blotting of anti-ErbB4 coimmunoprecipitates (Fig. 1D). Pyk2
precipitation of Pyk2 was observed when anti-HA antibodies
were used for immunoprecipitation (Fig. 1D, middle lane).
(arrow) when transiently expressed in COS7 cells and visualized by deconvolution microscopy (n ? 3) and magnification at
1000?. C, Full-length Fyn–V5 and ErbB4 were stably coexpressed in CHO-K1 cells. Fyn–V5 coimmunoprecipitates with anti-
ErbB4 antibodies, as shown by Western blot using anti-V5 antibodies for detection. Stimulation with 7.2 nM NRG1 for 10 min
antibodies for detection, and the interaction is enhanced by NRG1 stimulation of the cells as before (middle). No interaction
4522 • J.Neurosci.,April25,2007 • 27(17):4519–4529Bjarnadottiretal.•NRG1ModulationofNMDARPhosphorylation
The finding that Fyn and ErbB4 are found in the same protein
complex suggests that Fyn may be a downstream effector of
NRG1. The initial step of NRG1 signaling is activation of ErbB4
kinase and autophosphorylation on tyrosine residues. An in-
crease in ErbB4 tyrosine phosphorylation and associated kinase
exposed to NRG1. After immunoprecipitation of ErbB4, kinase
activity was measured using a peptide substrate. Maximum
ErbB4 kinase activity was detected within 1 min of NRG1 expo-
To determine whether Fyn was activated by NRG1 signaling,
in Fyn phosphorylation. Fyn kinase is inhibited in the basal state
through an intramolecular SH2 interaction with phosphorylated
Y531 and can be activated directly by a second kinase through
phosphorylation on Y420 (Salter and Kalia, 2004). Alternatively,
Fyn can be activated by dephosphorylation of Y531 or through
displacement of the SH2 domain by a second tyrosine-
phosphorylated binding partner, thereby allowing autophos-
phorylation of Y420. NRG1 treatment of HEK293 cells stably
phosphorylation of ErbB4 and activation of the downstream ef-
fector Erk1/2 (p44/42) as evident by elevation of the T202/Y204
phosphorylation (Fig. 3A). To monitor the effect of NRG1 stim-
ulation on Fyn, the changes in phosphorylation levels on Y531
and Y420 were evaluated. Densiometric scanning of the phos-
phorylation bands were made, and a ratio was obtained by nor-
increased in CHO-K1 cells expressing ErbB4 (f) or coexpressing ErbB4 and Fyn–V5 (Œ) in
ErbB4 using a substrate with higher affinity for Fyn. Maximum ErbB4 activity was observed
to NRG1 (n ? 3). B, Fyn potentiates NRG1-induced signal transduction activity as measured
NRG1 activation of ErbB4 regulates Fyn phosphorylation in HEK293 cells coex-
Bjarnadottiretal.•NRG1ModulationofNMDARPhosphorylationJ.Neurosci.,April25,2007 • 27(17):4519–4529 • 4523
ever, NRG1 stimulation leads to a 2.5-fold increase in PY420
phosphorylation. This NRG1-stimulated increase in Fyn Y420
phosphorylation could be attributable to stimulation of Fyn au-
tophosphorylation, to phosphorylation of Fyn by ErbB4, or to
phosphorylation of Fyn by an ErbB4-activated tyrosine kinase
other than Fyn.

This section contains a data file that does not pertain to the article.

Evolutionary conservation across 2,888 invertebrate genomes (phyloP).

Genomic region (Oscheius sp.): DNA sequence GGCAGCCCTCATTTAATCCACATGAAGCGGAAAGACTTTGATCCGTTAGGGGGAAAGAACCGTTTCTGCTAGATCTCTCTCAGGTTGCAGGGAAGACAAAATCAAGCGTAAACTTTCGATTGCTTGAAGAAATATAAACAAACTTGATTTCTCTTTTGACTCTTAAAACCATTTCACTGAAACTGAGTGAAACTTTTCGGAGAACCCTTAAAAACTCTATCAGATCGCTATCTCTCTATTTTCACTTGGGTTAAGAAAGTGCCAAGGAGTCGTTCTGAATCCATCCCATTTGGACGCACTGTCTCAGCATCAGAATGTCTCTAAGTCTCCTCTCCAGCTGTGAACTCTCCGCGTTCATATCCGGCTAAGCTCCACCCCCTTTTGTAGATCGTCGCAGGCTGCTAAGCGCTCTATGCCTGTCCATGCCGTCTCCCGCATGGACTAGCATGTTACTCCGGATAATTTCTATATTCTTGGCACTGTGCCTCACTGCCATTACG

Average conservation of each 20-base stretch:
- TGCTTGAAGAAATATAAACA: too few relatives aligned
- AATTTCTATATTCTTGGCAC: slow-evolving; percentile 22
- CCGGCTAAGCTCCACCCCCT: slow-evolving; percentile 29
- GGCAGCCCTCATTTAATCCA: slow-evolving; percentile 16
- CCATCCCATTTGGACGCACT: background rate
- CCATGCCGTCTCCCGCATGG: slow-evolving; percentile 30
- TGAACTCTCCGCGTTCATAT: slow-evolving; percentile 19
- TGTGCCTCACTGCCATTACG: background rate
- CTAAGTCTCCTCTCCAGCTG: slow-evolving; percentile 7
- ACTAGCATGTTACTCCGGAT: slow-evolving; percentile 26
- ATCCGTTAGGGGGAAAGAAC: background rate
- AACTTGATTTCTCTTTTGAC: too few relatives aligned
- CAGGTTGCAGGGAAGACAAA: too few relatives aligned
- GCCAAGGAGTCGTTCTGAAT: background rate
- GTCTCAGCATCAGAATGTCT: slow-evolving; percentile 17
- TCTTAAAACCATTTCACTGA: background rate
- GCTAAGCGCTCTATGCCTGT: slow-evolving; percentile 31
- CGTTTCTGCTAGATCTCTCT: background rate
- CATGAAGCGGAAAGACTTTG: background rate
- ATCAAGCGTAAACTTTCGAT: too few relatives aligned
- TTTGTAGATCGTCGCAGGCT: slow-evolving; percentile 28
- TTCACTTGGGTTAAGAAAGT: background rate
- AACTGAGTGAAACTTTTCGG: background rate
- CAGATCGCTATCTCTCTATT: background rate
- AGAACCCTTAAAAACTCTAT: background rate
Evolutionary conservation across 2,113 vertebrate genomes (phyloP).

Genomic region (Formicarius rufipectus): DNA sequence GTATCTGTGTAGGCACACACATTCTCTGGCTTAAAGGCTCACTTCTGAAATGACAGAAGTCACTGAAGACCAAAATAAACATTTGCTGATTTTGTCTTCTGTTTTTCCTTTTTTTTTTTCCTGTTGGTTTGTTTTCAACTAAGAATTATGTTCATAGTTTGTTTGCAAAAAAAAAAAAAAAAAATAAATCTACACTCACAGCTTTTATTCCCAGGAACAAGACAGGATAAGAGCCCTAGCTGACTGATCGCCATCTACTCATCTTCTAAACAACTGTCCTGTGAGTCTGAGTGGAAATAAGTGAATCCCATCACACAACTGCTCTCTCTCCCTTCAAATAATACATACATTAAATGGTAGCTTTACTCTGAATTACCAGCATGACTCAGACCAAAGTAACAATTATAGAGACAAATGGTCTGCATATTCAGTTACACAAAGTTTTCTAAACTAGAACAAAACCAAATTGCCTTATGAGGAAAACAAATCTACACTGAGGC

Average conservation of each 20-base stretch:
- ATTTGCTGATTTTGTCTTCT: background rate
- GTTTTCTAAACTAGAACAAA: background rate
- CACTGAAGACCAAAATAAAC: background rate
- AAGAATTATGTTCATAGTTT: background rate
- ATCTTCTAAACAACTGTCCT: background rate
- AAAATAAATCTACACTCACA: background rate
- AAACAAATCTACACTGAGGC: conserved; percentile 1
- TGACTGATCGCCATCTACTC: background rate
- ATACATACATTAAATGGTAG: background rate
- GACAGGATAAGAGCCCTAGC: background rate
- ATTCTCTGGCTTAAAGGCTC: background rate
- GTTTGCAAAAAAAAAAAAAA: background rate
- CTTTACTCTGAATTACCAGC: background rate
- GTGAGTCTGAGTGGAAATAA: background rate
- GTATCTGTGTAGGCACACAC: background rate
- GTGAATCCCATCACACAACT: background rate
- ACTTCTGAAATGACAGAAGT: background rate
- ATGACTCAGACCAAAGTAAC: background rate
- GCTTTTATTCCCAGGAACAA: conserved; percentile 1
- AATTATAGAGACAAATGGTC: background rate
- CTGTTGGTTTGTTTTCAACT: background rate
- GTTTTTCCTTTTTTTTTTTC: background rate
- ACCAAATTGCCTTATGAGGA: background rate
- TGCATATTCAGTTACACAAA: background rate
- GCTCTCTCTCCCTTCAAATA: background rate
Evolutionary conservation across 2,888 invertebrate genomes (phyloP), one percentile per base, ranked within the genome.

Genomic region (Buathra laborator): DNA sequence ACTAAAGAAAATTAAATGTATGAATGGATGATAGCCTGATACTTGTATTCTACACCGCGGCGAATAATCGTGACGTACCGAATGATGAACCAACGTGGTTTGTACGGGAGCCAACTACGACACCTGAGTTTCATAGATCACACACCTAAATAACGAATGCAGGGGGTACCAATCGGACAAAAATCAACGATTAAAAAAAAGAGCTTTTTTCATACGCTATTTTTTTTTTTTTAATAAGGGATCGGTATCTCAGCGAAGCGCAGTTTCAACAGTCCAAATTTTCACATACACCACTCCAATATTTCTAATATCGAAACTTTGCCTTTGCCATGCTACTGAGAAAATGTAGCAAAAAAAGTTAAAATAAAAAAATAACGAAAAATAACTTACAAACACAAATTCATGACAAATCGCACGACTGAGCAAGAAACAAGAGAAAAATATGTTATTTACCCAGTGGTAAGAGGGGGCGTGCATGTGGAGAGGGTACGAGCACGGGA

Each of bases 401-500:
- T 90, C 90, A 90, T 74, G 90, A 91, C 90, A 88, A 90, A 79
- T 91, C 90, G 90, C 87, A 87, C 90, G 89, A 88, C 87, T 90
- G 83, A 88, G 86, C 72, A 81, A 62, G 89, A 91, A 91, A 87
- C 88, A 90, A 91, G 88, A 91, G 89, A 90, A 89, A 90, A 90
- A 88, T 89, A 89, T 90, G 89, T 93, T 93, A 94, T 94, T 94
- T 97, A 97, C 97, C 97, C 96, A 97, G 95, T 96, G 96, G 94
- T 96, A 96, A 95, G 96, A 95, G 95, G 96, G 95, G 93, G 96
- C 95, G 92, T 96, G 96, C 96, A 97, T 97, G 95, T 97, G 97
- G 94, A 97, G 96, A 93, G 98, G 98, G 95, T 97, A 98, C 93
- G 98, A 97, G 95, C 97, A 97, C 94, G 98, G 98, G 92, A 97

These alternatives could be distinguished by using PP2, a rel-
atively selective SFK inhibitor, to block Fyn activity, whereas
ErbB4 signaling was stimulated with NRG1 (Fig. 3B). Fyn inhi-
bition is highly sensitive to PP2 with an IC50of 5 nM. We used as
a control PP3, a protein kinase inhibitor related to PP2 that has
no effect on Fyn or other SFKs. In HEK293 cells coexpressing
ErbB4 and Fyn, Fyn was phosphorylated at a low level on Y420
when treated with PP3. This could be reduced by preincubation
for 16 h with 25 nM PP2, suggesting that Fyn Y420 phosphoryla-
phosphorylation was seen, even under conditions in which PP2
was used to inhibit Fyn autophosphorylation. The control com-
pound PP3 had no effect on Fyn phosphorylation. Thus, ErbB4
or an ErbB4-activated tyrosine kinase can phosphorylate Fyn on
Y420 in response to NRG1 stimulation and activate this kinase
To test whether the observed increase in Fyn Y420 phosphor-
ylation was associated with enhanced catalytic activity, we mea-
sured Fyn kinase activity after NRG1 stimulation (Fig. 2A). Fyn
kinase activity was increased within 5 min of NRG1 stimulation,
lation levels within 15 min. These results confirm that, in mam-
malian cells, Fyn kinase is activated in response to NRG1 signal-
ing through ErbB4 either directly or indirectly through Y420
We observed greater tyrosine phosphorylation of ErbB4 in the
presence of Fyn. This suggested that Fyn might amplify NRG1
signaling by increasing ErbB4 tyrosine phosphorylation. To test
ErbB4 under conditions in which Fyn and related Src-family ki-
nases were inhibited by PP2. PP2 greatly reduced NRG1-
stimulated ErbB4 tyrosine phosphorylation (Fig. 3C), whereas
in ErbB4 phosphorylation was observed after PP2 or PP3 incu-
bation in the absence of NRG1, nor on NRG1-induced tyrosine
phosphorylation in HEK293 cells expressing only ErbB4 (data
not shown). Our results suggest that Fyn is activated in response
to NRG1 signaling and that activated Fyn contributes to ErbB4
sult in the creation of additional SH2 domain docking sites, thus